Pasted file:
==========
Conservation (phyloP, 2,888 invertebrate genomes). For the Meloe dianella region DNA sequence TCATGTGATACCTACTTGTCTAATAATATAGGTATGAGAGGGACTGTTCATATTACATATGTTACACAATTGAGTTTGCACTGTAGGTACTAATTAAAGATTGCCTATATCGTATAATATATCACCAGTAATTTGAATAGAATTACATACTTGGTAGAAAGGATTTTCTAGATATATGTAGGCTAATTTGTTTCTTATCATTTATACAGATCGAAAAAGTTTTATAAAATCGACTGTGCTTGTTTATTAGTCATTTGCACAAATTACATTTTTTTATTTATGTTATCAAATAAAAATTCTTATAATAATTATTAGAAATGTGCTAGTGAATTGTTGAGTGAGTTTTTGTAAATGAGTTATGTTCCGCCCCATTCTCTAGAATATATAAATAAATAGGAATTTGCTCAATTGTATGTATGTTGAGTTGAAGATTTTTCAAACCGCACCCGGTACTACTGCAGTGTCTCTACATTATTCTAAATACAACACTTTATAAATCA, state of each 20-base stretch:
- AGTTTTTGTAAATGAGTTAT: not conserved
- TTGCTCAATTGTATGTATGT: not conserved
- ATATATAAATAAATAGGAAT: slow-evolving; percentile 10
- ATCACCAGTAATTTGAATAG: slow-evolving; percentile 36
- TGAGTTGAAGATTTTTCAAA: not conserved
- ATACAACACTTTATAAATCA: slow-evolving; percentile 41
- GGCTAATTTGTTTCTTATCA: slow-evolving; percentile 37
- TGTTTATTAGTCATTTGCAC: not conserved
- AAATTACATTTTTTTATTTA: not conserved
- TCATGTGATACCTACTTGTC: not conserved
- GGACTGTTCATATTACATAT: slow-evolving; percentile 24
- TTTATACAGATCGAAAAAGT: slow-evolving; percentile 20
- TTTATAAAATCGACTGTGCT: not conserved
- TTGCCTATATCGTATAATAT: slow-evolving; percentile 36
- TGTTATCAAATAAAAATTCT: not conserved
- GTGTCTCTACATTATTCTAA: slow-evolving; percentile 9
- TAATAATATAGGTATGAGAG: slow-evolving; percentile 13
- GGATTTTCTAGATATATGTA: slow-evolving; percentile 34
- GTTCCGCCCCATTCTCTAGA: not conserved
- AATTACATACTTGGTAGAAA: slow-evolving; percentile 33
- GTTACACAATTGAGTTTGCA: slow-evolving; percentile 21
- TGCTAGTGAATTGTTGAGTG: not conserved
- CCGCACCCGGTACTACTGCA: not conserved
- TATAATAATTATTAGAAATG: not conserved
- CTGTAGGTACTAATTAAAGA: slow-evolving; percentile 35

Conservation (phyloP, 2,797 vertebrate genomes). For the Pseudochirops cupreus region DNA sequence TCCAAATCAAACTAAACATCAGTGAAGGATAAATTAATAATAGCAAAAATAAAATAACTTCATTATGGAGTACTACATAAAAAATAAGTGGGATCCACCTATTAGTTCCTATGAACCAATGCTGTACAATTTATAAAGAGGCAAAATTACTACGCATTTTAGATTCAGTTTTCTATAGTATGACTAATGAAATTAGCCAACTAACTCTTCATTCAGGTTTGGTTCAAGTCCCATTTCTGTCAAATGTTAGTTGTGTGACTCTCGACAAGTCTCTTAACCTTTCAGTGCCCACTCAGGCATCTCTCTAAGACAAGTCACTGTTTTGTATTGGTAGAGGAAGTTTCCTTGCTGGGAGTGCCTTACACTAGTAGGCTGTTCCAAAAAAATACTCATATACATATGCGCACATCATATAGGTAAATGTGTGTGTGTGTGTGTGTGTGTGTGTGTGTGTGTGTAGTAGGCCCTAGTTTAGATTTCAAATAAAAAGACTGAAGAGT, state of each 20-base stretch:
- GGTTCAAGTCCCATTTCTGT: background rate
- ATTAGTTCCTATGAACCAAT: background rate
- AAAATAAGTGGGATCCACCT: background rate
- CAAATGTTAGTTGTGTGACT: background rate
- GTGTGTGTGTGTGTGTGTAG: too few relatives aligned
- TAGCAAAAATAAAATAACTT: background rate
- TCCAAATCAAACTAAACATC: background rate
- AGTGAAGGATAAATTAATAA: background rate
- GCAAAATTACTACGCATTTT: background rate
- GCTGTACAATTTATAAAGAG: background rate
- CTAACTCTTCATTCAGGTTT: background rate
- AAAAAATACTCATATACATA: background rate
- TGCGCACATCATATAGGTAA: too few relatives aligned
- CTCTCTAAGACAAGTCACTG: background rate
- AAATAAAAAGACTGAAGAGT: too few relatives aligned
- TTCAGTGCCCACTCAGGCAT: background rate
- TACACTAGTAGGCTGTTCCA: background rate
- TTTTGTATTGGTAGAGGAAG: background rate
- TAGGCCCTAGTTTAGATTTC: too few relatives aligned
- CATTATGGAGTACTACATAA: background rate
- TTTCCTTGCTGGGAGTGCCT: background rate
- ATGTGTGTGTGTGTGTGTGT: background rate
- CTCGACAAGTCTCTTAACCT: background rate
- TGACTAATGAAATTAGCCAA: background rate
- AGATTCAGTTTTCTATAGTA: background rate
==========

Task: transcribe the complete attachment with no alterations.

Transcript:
Conservation (phyloP, 2,888 invertebrate genomes). For the Meloe dianella region DNA sequence TCATGTGATACCTACTTGTCTAATAATATAGGTATGAGAGGGACTGTTCATATTACATATGTTACACAATTGAGTTTGCACTGTAGGTACTAATTAAAGATTGCCTATATCGTATAATATATCACCAGTAATTTGAATAGAATTACATACTTGGTAGAAAGGATTTTCTAGATATATGTAGGCTAATTTGTTTCTTATCATTTATACAGATCGAAAAAGTTTTATAAAATCGACTGTGCTTGTTTATTAGTCATTTGCACAAATTACATTTTTTTATTTATGTTATCAAATAAAAATTCTTATAATAATTATTAGAAATGTGCTAGTGAATTGTTGAGTGAGTTTTTGTAAATGAGTTATGTTCCGCCCCATTCTCTAGAATATATAAATAAATAGGAATTTGCTCAATTGTATGTATGTTGAGTTGAAGATTTTTCAAACCGCACCCGGTACTACTGCAGTGTCTCTACATTATTCTAAATACAACACTTTATAAATCA, state of each 20-base stretch:
- AGTTTTTGTAAATGAGTTAT: not conserved
- TTGCTCAATTGTATGTATGT: not conserved
- ATATATAAATAAATAGGAAT: slow-evolving; percentile 10
- ATCACCAGTAATTTGAATAG: slow-evolving; percentile 36
- TGAGTTGAAGATTTTTCAAA: not conserved
- ATACAACACTTTATAAATCA: slow-evolving; percentile 41
- GGCTAATTTGTTTCTTATCA: slow-evolving; percentile 37
- TGTTTATTAGTCATTTGCAC: not conserved
- AAATTACATTTTTTTATTTA: not conserved
- TCATGTGATACCTACTTGTC: not conserved
- GGACTGTTCATATTACATAT: slow-evolving; percentile 24
- TTTATACAGATCGAAAAAGT: slow-evolving; percentile 20
- TTTATAAAATCGACTGTGCT: not conserved
- TTGCCTATATCGTATAATAT: slow-evolving; percentile 36
- TGTTATCAAATAAAAATTCT: not conserved
- GTGTCTCTACATTATTCTAA: slow-evolving; percentile 9
- TAATAATATAGGTATGAGAG: slow-evolving; percentile 13
- GGATTTTCTAGATATATGTA: slow-evolving; percentile 34
- GTTCCGCCCCATTCTCTAGA: not conserved
- AATTACATACTTGGTAGAAA: slow-evolving; percentile 33
- GTTACACAATTGAGTTTGCA: slow-evolving; percentile 21
- TGCTAGTGAATTGTTGAGTG: not conserved
- CCGCACCCGGTACTACTGCA: not conserved
- TATAATAATTATTAGAAATG: not conserved
- CTGTAGGTACTAATTAAAGA: slow-evolving; percentile 35

Conservation (phyloP, 2,797 vertebrate genomes). For the Pseudochirops cupreus region DNA sequence TCCAAATCAAACTAAACATCAGTGAAGGATAAATTAATAATAGCAAAAATAAAATAACTTCATTATGGAGTACTACATAAAAAATAAGTGGGATCCACCTATTAGTTCCTATGAACCAATGCTGTACAATTTATAAAGAGGCAAAATTACTACGCATTTTAGATTCAGTTTTCTATAGTATGACTAATGAAATTAGCCAACTAACTCTTCATTCAGGTTTGGTTCAAGTCCCATTTCTGTCAAATGTTAGTTGTGTGACTCTCGACAAGTCTCTTAACCTTTCAGTGCCCACTCAGGCATCTCTCTAAGACAAGTCACTGTTTTGTATTGGTAGAGGAAGTTTCCTTGCTGGGAGTGCCTTACACTAGTAGGCTGTTCCAAAAAAATACTCATATACATATGCGCACATCATATAGGTAAATGTGTGTGTGTGTGTGTGTGTGTGTGTGTGTGTGTGTAGTAGGCCCTAGTTTAGATTTCAAATAAAAAGACTGAAGAGT, state of each 20-base stretch:
- GGTTCAAGTCCCATTTCTGT: background rate
- ATTAGTTCCTATGAACCAAT: background rate
- AAAATAAGTGGGATCCACCT: background rate
- CAAATGTTAGTTGTGTGACT: background rate
- GTGTGTGTGTGTGTGTGTAG: too few relatives aligned
- TAGCAAAAATAAAATAACTT: background rate
- TCCAAATCAAACTAAACATC: background rate
- AGTGAAGGATAAATTAATAA: background rate
- GCAAAATTACTACGCATTTT: background rate
- GCTGTACAATTTATAAAGAG: background rate
- CTAACTCTTCATTCAGGTTT: background rate
- AAAAAATACTCATATACATA: background rate
- TGCGCACATCATATAGGTAA: too few relatives aligned
- CTCTCTAAGACAAGTCACTG: background rate
- AAATAAAAAGACTGAAGAGT: too few relatives aligned
- TTCAGTGCCCACTCAGGCAT: background rate
- TACACTAGTAGGCTGTTCCA: background rate
- TTTTGTATTGGTAGAGGAAG: background rate
- TAGGCCCTAGTTTAGATTTC: too few relatives aligned
- CATTATGGAGTACTACATAA: background rate
- TTTCCTTGCTGGGAGTGCCT: background rate
- ATGTGTGTGTGTGTGTGTGT: background rate
- CTCGACAAGTCTCTTAACCT: background rate
- TGACTAATGAAATTAGCCAA: background rate
- AGATTCAGTTTTCTATAGTA: background rate